A spot of global crystal ball gazing
By Robert Hickson,
Robert Hickson outlines some trends to keep an eye out for this year – and over the longer term.
A stagnating economy
Whether the Euro and/or the European Union shatter or shrink is only part of current economic uncertainty. China won’t be the same economic prop that it was in 2008. Its growth is slowing as the easy growth opportunities disappear. There are concerns of inflation and a housing bubble in China.
The OECD has warned that the unpredictable “animal spirits” of the market threaten the stability of many governments (finally, the shamanistic nature of economics is acknowledged?). Brian Easton has noted that many of the economists of his acquaintance expect a long global stagnation and aren’t sure how long it will last.
Most of the global discussion at the moment is about austerity. The stimulus packages put in place in 2008 are largely gone, so how will economies grow? Some liberal economists (Stiglitz, Krugman, and Roubini) point to the need for additional stimuli, but politicians don’t appear enthusiastic.
Longer term, the growing middle classes of Asia are likely to re-stimulate economic growth. But why should we sit and wait for that to happen?
Two degrees of warming
International opinion widely concurs that insufficient action has been taken so far to contain greenhouse gas emissions to levels that would prevent an assumed “safe” global temperature rise of 2o Celsius. The International Energy Agency’s 2011 Outlook notes that “the door is closing” on the chance of keeping C02 emission levels below 450 ppm to meet this target.
The New Zealand Climate Change Centre has a helpful briefing on the challenge of limiting warming to 2 degrees. The impacts of such a temperature rise (or even a lesser one) are uncertain, but analyses are getting better at attributing extreme weather events to changing climate. However, more evidence won’t necessarily change the minds of those who don’t accept humans can change the climate.
The ability to print three dimensional objects is developing rapidly. It is no longer the realm of garage-based hobbyists, but is being applied to aircraft parts (as well as the whole plane), electronics, and medicine (bone and soft tissues).
It is too early to claim that it is the next industrial revolution, but it is opening up new design and manufacturing opportunities, both for established and new companies. And the larger issue it highlights is a growing interest in Do It Yourself technology development (be it biology or engineering) that may lead to new well springs of innovation, similar to what has occurred in the software sector, and what kick-started the first industrial revolution.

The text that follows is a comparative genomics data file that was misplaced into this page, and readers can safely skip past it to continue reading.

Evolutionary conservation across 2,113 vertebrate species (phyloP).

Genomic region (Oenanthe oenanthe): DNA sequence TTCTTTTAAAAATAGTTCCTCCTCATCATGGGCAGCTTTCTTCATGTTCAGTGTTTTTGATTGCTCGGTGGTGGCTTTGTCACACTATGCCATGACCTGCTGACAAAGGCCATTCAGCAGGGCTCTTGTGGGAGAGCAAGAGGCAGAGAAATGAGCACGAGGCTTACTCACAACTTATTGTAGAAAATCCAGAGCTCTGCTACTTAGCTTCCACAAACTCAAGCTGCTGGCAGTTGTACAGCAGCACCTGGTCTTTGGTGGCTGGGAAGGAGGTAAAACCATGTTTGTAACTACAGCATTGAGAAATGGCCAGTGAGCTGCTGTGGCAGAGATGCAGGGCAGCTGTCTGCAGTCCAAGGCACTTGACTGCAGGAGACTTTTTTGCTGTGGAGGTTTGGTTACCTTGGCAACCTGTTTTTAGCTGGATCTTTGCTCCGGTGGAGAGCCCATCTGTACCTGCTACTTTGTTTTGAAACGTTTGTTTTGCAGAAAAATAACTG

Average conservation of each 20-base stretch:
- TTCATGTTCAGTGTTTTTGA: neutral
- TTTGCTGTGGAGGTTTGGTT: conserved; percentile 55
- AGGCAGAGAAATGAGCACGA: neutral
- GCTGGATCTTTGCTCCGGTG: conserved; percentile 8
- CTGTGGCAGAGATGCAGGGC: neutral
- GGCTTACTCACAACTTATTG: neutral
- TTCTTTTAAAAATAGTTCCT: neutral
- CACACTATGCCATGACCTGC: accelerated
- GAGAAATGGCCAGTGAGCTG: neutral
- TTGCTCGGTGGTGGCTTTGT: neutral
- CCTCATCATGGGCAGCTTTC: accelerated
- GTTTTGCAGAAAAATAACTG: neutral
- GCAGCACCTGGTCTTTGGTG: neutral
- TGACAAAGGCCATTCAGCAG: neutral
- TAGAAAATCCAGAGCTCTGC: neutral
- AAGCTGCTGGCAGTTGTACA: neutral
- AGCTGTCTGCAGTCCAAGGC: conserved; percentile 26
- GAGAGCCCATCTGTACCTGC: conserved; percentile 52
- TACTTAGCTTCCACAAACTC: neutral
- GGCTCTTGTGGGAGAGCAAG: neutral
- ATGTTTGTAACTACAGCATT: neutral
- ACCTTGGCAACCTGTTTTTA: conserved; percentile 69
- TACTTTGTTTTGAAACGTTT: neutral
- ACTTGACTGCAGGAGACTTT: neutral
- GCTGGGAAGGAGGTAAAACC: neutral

Avind Krishna from IBM predicts that in 2020 there will be 35 zettabytes of data (let’s just say that’s an awful lot), compared with 800,000 petabytes in 2009. (Of course all computer companies would say there will be more data, but we can see this in our daily lives too).
To help make that more imaginable – a smart phone user now may download about 15MB of data a day. In 2020 that may be 1 GB. The interesting issue is what we will be able to do with that information.
And now, some key trends to think about for the longer term:
770 actually. The amount of energy (in British Thermal Units) the planet may be using in 2035, up from 505 quadrillion Btu in 2008, according to the Energy Information Administration’s International Energy Outlook 2011 Reference Case projection. A quadrillion is 10 to the power of 15. And one quadrillion Btu is the energy released by burning 45 million tons of coal.
Most of that additional energy will be consumed in the developing world, and most will still be derived from fossil fuels. How much of our energy will be from renewable resources by then? The EIA projects a rise from 10 to 14 percent renewables by 2035. Shell optimistically forecast 30 percent renewables by 2050, but admit that is an ambitious target.
The cost of photovoltaic cells is declining by around 7 percent a year. This may mean that the cost per watt of PV cells will, in 2030, be close to 50 US cents. This will make solar power a more attractive option for the public and private sectors; especially if better battery systems can store unneeded (solar) power.
The falling cost of solar panels is forcing some companies out of the field. The economics and technological innovations of solar as well as other renewables are changing rapidly making them risky investments. Nevertheless, some big companies are still investing in solar and other forms of renewable energy.
At least. Terrorism, oil (or water) shocks, resource booms, pandemics, natural disasters, financial crises (again), fecklessness, scientific breakthroughs.
Not a trend, I admit. But it is important to remember that we are going to be surprised one way or the other.
Nine billion people